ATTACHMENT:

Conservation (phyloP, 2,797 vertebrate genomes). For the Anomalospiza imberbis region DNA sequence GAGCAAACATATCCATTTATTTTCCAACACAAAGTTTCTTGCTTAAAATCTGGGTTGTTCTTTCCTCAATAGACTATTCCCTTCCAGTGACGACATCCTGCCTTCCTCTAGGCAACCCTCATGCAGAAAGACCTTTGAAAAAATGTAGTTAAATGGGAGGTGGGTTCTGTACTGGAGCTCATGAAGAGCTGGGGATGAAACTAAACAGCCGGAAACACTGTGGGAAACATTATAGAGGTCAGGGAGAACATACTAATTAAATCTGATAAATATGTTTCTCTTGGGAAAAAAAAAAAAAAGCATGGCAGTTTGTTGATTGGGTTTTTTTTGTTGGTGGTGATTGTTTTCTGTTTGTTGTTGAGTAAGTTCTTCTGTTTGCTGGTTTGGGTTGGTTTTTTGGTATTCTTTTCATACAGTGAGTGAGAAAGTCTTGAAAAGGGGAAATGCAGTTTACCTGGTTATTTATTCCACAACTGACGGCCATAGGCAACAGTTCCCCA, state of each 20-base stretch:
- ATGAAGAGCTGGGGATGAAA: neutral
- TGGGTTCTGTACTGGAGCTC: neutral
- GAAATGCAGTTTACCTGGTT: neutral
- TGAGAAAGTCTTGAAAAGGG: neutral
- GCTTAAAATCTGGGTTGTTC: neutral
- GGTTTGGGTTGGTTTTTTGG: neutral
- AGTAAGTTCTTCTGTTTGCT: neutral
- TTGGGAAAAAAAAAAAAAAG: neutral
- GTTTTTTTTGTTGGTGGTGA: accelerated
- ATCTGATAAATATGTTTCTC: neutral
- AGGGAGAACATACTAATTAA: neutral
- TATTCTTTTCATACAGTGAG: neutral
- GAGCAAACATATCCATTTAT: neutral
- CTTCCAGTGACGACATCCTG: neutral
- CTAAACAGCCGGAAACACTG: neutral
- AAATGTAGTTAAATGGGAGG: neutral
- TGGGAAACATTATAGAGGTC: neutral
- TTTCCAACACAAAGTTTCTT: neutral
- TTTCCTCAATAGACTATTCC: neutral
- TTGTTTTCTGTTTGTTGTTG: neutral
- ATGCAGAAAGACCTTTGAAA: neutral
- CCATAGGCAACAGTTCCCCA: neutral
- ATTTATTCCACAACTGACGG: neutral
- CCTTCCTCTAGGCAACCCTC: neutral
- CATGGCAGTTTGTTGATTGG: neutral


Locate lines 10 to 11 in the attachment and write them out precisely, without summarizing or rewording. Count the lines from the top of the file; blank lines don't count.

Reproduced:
- GTTTTTTTTGTTGGTGGTGA: accelerated
- ATCTGATAAATATGTTTCTC: neutral